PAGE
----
Convert SWF files to HTML5 with Swiffy

Some Google projects really do start from one person hacking around. Last summer, an engineering intern named Pieter Senster joined the mobile advertising team to explore how we could display Flash animations on devices that don’t support Adobe Flash player. Pieter made such great progress that Google hired him full time and formed a team to work on the project. Swiffy was born!

Today we’re making the first version of Swiffy available on Google Labs. You can upload a SWF file, and Swiffy will produce an HTML5 version which will run in modern browsers with a high level of SVG support such as Chrome and Safari. It’s still an early version, so it won’t convert all Flash content, but it already works well on ads and animations. We have some examples of converted SWF files if you want to see it in action.

Swiffy uses a compact JSON representation of the animation, which is rendered using SVG and a bit of HTML5 and CSS3. ActionScript 2.0 is also present in the JSON object, and is interpreted in JavaScript in the browser. This representation makes the Swiffy animations almost as compact as the original SWF files.

Swiffy is a great example of how far the web platform has come. Swiffy animations benefit from the recent advancements in JavaScript execution speed and hardware accelerated 2D graphics in the browser.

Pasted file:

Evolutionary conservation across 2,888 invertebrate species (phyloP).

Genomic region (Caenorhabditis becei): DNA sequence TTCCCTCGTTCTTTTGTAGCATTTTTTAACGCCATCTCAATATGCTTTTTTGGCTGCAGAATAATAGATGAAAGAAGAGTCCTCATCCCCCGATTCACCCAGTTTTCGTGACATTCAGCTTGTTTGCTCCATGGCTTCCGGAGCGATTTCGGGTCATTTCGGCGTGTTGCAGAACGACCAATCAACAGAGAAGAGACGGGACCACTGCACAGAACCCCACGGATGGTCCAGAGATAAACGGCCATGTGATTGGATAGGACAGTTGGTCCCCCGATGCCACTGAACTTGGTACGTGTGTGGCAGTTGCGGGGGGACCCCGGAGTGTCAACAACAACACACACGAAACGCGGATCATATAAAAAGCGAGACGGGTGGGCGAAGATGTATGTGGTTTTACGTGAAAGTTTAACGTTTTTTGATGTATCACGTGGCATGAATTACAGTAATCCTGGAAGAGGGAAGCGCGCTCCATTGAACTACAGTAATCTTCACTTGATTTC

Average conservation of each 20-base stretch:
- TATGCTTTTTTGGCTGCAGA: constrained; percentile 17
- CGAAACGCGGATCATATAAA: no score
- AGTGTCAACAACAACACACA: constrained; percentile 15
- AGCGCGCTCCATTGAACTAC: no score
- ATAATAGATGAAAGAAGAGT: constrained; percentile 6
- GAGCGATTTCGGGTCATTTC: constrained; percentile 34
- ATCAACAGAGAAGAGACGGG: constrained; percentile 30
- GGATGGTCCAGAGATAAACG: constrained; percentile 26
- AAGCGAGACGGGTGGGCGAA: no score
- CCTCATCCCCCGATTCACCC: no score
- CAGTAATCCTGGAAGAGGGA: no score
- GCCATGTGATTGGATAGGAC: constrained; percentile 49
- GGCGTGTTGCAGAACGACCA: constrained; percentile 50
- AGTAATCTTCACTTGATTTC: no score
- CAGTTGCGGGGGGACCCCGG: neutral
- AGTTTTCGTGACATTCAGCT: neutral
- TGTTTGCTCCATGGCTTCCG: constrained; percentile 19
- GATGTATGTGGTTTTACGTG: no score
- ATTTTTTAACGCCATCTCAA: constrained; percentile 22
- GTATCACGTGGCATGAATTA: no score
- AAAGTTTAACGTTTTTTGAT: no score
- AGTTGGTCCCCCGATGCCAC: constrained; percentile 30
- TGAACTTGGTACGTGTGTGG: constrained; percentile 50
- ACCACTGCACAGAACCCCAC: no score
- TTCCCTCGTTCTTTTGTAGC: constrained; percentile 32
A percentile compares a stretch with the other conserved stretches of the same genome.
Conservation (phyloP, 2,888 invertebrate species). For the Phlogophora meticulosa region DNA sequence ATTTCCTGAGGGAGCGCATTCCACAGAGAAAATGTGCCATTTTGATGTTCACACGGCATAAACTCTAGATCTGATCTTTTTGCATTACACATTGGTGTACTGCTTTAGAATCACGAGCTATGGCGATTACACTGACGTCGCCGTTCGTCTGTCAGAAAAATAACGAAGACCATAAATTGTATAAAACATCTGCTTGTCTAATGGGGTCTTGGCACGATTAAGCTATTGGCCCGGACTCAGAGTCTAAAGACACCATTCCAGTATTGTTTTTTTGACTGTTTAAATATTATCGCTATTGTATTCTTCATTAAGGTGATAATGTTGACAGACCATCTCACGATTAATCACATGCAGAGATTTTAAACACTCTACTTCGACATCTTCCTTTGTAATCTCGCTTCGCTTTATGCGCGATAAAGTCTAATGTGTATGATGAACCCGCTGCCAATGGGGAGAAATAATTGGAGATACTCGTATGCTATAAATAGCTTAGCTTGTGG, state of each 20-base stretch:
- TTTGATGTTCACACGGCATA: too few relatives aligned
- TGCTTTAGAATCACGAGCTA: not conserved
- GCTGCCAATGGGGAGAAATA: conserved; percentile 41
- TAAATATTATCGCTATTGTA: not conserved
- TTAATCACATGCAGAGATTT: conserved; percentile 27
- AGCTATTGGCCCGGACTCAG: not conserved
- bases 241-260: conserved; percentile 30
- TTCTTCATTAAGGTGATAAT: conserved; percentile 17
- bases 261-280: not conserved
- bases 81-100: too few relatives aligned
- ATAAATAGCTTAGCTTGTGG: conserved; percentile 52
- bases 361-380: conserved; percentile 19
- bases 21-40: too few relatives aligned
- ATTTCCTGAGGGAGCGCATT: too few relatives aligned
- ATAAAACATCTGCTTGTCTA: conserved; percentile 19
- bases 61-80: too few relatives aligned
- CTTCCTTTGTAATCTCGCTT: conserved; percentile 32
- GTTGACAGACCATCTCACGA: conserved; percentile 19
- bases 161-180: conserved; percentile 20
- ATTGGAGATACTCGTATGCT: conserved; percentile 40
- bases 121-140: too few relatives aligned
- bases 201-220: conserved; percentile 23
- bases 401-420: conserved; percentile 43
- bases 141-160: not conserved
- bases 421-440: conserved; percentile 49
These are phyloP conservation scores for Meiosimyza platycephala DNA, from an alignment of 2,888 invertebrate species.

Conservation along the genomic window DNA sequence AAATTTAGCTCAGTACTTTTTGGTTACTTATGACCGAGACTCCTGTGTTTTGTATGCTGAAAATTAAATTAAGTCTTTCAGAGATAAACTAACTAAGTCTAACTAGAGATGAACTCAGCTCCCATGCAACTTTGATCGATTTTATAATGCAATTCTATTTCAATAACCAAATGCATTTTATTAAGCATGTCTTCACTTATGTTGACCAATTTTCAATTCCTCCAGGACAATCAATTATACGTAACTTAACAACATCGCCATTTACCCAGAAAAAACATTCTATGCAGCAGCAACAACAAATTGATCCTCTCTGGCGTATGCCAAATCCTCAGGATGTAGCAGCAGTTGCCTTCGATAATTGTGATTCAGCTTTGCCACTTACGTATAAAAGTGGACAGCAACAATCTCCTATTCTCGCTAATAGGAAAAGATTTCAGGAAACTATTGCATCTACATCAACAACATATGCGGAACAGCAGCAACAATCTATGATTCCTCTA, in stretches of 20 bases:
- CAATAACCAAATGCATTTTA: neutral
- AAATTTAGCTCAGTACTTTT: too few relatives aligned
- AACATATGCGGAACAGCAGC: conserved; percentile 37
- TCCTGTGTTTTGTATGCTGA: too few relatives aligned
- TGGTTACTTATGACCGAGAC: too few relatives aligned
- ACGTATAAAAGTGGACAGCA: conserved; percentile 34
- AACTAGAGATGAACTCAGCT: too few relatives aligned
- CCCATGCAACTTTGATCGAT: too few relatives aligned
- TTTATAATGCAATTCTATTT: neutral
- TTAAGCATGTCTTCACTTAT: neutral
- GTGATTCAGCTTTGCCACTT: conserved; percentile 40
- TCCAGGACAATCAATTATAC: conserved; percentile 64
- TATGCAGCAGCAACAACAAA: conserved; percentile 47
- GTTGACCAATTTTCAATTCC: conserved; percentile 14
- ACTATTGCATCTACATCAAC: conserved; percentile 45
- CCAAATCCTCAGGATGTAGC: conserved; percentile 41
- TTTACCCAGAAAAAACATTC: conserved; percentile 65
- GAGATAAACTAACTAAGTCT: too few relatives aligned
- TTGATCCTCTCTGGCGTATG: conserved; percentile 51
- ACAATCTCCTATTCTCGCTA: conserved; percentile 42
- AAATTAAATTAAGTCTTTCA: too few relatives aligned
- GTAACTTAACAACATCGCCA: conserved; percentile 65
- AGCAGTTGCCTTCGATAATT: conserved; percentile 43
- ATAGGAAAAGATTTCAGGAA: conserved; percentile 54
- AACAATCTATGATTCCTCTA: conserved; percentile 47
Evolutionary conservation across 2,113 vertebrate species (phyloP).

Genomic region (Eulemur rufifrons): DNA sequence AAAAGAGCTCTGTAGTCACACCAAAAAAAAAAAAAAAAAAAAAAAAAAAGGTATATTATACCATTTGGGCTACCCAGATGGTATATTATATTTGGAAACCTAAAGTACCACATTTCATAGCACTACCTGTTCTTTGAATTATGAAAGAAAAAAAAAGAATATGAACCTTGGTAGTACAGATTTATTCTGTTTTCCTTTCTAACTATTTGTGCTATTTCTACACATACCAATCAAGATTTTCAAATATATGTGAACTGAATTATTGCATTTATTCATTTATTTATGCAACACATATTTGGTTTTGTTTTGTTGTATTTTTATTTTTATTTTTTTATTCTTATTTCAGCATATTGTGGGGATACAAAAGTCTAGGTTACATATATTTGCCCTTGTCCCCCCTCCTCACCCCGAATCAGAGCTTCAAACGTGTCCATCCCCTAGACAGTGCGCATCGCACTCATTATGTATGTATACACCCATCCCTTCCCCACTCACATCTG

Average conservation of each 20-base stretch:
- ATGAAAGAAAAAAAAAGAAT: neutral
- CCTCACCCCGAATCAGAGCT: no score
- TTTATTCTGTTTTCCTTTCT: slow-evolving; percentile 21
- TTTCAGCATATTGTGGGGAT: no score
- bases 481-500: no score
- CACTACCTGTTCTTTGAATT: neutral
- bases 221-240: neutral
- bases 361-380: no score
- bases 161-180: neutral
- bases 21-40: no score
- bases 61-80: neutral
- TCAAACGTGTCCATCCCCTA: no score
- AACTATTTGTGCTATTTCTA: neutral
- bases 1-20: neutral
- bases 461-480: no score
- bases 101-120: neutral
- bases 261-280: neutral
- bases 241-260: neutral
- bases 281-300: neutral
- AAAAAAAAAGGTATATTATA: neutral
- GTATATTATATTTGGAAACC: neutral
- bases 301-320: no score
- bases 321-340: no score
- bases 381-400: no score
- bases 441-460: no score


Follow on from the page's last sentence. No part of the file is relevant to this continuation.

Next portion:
Julia meets HTML 5

Today, we launched Julia Map on Google Labs, a fractal renderer in HTML 5. Julia sets are fractals that were studied by the French mathematician Gaston Julia in the early 1920s. Fifty years later, Benoît Mandelbrot studied the set z2 − c and popularized it by generating the first computer visualisation. Generating these images requires heavy computation resources. Modern browsers have optimized JavaScript execution up to the point where it is now possible to render in a browser fractals like Julia sets almost instantly.

Julia Map uses the Google Maps API to zoom and pan into the fractals. The images are computed with HTML 5 canvas. Each image generally requires millions of floating point operations. Web workers spread the heavy calculations on all cores of the machine.

We hope you will enjoy exploring the different Julia sets, and share the URLs of the most artistic images you discovered. See what others have posted on Twitter under hashtag #juliamap. Click on the images below to dive in to infinity! (Supported on Chrome 8, Firefox 3.6, Safari 5 and above).

Posted by Daniel Wolf, Software Engineer